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Archive for January, 2008

I have started a new course.  The books are great.  I will get to those later. (Hopefully with a review of each one along the way.)  This first week we are looking at basics of “world view”.

Out of context here is my first posting to my classmates in response to an assignment:

Sire p 20
In general, I have to admit that my first take on these questions is somewhere based on my religious experiences and background and the possibility that they could all be “fabricated” fantasies.

Q1: Ultimate reality (and perhaps “absolute truth) are in God

Q2: The external world exists apart from us and as part of us. We exert profound influence for better or worse. Likewise we are influenced by the external. While a tree falling in the forest creates waves of “sound”, it takes a creature capable of receiving and translating those waves to know “sound”. There is an extent to which we create our reality (i.e. our perspective) and there is still a larger reality we don’t see. The qualities of “nature” are both ordered and chaotic; linear and nonlinear; concrete and abstract.

Q3: Human beings are mortal; free to choose (and limited only by their choices); Human beings are spiritual; physical; emotional; and social creatures; complex and adaptive systems.

Q4: At death human beings cease to exist. No “soul floating”; no going to heaven; no reincarnation. Nothing but a ceasing of existence. My belief system does allow for a resurrection of life at a later time.

Q5: At first thought I would say because we were created that way. But I find myself completely comfortable with other explanations. The root for me is that we DO consider “meanings”; we DO seek to know and grow.

Q6: Details of “right and wrong” vary from culture to culture. So some sense of right and wrong are embedded in culture. I believe we all have two “voices” inside: one calls us to agape and the other to selfishness. Agape calls us to consider self and others in our choices.

Q7: Examination of human history allows us to see the workings of our minds in relationship to beliefs. From my perspective, meaning is found in our history by how we understand God’s “big picture” or “great controversy” between good and evil.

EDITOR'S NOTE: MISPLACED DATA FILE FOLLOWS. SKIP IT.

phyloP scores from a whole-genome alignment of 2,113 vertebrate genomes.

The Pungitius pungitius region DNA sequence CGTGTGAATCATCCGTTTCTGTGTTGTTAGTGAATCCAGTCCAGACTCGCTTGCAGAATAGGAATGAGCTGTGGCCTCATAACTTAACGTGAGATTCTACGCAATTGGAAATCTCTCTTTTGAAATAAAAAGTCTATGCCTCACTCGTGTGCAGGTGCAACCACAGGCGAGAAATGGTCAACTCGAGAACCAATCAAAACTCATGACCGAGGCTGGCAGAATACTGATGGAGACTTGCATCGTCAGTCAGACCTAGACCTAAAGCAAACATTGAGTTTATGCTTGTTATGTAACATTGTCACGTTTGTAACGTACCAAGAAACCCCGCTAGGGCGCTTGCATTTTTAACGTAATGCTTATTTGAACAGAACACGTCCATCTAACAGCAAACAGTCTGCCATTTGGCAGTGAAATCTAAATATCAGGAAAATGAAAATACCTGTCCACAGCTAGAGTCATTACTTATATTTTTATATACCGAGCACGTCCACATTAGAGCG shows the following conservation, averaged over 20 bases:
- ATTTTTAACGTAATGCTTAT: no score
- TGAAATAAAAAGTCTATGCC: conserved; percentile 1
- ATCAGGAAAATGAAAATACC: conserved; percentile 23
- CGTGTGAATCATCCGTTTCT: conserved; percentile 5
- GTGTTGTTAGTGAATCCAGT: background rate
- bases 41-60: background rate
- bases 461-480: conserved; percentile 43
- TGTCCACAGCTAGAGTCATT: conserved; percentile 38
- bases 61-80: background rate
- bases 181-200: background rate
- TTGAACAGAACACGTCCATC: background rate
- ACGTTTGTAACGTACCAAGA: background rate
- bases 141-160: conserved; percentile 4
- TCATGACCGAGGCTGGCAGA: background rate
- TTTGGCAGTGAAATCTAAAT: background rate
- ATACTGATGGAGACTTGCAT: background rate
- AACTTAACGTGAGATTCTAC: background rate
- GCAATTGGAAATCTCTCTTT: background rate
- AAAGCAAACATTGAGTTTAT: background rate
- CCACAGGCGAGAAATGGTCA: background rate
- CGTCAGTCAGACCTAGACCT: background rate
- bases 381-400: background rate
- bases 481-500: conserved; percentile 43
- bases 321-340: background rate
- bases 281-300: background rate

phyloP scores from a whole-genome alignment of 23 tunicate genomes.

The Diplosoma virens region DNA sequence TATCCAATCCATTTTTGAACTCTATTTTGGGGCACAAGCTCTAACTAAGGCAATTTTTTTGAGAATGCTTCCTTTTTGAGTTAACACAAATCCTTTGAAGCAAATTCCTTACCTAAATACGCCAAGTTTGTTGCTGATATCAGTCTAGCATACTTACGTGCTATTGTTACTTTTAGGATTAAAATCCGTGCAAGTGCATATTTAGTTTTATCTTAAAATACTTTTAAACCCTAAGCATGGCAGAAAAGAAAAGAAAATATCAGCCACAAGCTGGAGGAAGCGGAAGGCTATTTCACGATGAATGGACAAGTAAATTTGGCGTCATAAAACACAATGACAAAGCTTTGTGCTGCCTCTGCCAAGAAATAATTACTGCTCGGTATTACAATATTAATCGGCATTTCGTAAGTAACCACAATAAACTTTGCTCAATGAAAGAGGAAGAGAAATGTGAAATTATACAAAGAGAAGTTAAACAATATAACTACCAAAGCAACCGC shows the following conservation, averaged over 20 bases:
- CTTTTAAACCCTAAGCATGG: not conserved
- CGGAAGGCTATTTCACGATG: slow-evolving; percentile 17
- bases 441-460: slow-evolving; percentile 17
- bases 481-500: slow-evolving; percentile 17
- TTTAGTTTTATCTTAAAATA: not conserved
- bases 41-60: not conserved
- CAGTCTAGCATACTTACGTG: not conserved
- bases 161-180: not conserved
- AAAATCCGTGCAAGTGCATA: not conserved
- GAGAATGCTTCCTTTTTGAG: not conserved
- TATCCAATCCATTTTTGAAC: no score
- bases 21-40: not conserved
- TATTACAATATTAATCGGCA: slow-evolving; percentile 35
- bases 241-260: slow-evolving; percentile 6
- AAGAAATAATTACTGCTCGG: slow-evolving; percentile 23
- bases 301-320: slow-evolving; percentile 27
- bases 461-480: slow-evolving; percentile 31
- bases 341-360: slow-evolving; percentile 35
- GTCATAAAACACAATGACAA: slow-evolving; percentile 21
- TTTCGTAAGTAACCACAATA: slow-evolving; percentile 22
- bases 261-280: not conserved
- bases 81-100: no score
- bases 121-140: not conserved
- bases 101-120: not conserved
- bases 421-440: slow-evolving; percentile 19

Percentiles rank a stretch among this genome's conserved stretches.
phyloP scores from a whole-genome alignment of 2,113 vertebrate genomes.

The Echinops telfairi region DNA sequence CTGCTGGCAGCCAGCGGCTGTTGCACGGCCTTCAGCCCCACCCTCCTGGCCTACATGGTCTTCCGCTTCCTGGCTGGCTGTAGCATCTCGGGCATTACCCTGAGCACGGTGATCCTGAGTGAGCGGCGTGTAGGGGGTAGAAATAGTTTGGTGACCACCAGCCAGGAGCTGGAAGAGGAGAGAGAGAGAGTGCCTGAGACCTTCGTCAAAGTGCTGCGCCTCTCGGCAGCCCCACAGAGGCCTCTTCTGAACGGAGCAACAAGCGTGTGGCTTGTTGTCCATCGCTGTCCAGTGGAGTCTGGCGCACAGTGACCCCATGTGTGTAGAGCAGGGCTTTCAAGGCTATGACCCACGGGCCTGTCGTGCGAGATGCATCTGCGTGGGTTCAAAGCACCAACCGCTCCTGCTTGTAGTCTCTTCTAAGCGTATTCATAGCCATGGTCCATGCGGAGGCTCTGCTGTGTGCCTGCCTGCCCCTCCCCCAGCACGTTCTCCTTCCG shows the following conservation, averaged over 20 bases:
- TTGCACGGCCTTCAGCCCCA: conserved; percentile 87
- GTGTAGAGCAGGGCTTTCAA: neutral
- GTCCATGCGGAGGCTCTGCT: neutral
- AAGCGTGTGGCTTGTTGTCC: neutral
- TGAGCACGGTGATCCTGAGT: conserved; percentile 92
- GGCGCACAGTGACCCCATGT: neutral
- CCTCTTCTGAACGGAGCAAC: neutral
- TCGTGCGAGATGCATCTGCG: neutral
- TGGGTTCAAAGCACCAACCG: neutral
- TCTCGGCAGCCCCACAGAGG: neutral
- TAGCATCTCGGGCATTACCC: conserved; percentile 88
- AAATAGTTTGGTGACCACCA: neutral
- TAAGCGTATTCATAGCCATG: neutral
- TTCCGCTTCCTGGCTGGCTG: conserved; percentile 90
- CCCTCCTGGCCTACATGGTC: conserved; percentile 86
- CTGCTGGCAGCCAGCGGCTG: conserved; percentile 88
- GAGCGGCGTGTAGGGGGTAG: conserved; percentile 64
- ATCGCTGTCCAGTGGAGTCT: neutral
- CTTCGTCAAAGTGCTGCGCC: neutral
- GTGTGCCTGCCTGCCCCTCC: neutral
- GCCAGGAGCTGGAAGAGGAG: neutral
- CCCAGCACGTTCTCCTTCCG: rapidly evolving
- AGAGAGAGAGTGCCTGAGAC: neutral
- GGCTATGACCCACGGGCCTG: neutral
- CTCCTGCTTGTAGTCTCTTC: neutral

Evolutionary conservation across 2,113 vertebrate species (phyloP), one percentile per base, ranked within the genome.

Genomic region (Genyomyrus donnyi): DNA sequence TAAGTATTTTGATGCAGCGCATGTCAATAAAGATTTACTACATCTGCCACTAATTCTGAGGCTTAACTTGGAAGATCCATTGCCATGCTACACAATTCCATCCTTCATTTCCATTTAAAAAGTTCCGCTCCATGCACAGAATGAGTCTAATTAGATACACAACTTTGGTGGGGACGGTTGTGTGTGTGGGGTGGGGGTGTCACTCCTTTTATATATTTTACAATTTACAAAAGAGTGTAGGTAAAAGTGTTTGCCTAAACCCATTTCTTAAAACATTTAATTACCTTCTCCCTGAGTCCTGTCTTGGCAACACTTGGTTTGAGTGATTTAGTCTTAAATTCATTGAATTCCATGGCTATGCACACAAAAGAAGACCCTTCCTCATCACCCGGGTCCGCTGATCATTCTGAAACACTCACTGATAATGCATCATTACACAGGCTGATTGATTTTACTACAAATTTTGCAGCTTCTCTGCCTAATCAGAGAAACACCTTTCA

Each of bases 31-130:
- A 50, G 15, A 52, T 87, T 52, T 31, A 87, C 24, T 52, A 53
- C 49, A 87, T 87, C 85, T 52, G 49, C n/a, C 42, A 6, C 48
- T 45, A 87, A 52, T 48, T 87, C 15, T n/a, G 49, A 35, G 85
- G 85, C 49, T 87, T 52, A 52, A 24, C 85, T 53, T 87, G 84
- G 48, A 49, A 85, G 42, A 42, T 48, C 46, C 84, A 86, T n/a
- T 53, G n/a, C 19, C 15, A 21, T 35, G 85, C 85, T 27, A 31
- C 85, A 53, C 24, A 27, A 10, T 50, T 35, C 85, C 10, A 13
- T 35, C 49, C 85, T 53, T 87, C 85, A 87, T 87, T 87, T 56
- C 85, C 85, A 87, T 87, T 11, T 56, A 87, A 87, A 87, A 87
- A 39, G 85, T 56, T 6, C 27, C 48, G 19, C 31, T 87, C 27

Stevenson

Q2: What brought us into being?
I have the concept of a divine being called “God” who created the universe. God is infinite and has existed always.

Q1: What is our place in the universe?
Humanity is not alone in the universe. I believe there are intelligent beings elsewhere in the universe. At minimum I accept that, because God created the universe, he created angels, and most likely other intelligent beings. God’s foundational principle is agape love. Because love cannot be commanded, choice becomes essential to all intelligent creatures.

Q4: What is the nature of humanity?
Only God is immortal. Everything else is mortal. God is life. Abiding in God is life. Not abiding in God is the absence of life. Thus the nature of man was originally like that of all “unfallen” beings in the universe. But through the free exercise of choice, the first humans chose to live apart from God. Rather than allow any of his created beings to reap the immediate consequences of their choice, God extended life (and continues to do so) in order to reconcile the “rebels” to himself. The fallen humanity may be selfish, but each human is instilled with a kernel of agape, which is sufficient for growth, again through free exercise of choice. This then provides a balance of nature (between selfish and selfless) and allows for external forces to influence a person. External influences are also balanced by the internal influence of God on every individual.

Q3: What is our purpose?
All creatures are called to union with God, whatever their capacity. The outward manifestation of this is agape love, freely chosen. Our purpose is to continually grow into a the likeness of God with which we were originally intended to have. AND to help others grow towards that as well.

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